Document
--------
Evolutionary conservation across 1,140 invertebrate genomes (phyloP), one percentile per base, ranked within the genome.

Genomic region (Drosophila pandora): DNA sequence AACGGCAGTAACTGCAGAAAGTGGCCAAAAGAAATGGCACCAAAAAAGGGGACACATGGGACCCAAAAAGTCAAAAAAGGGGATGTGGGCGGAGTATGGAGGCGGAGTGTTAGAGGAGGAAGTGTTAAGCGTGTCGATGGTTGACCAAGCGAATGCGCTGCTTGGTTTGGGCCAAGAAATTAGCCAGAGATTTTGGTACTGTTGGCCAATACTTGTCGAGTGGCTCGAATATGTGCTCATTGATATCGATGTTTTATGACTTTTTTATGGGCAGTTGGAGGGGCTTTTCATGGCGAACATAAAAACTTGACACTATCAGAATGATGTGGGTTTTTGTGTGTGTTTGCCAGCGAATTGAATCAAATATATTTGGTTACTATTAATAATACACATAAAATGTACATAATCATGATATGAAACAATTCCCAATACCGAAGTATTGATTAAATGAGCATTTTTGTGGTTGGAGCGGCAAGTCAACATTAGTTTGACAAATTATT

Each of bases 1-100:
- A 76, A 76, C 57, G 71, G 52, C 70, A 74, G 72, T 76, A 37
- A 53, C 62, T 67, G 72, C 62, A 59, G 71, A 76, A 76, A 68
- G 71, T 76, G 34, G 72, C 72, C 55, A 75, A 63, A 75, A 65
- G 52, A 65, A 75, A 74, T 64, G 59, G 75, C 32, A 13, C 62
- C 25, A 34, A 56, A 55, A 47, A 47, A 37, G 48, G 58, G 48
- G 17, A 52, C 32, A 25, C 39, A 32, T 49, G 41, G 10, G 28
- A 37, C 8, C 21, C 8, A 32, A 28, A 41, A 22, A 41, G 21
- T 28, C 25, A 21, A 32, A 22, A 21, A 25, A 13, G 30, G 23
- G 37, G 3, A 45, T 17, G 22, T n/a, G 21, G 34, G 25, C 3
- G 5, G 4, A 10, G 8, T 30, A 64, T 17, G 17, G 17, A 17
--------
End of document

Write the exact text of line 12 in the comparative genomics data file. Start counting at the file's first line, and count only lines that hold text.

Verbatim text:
- G 37, G 3, A 45, T 17, G 22, T n/a, G 21, G 34, G 25, C 3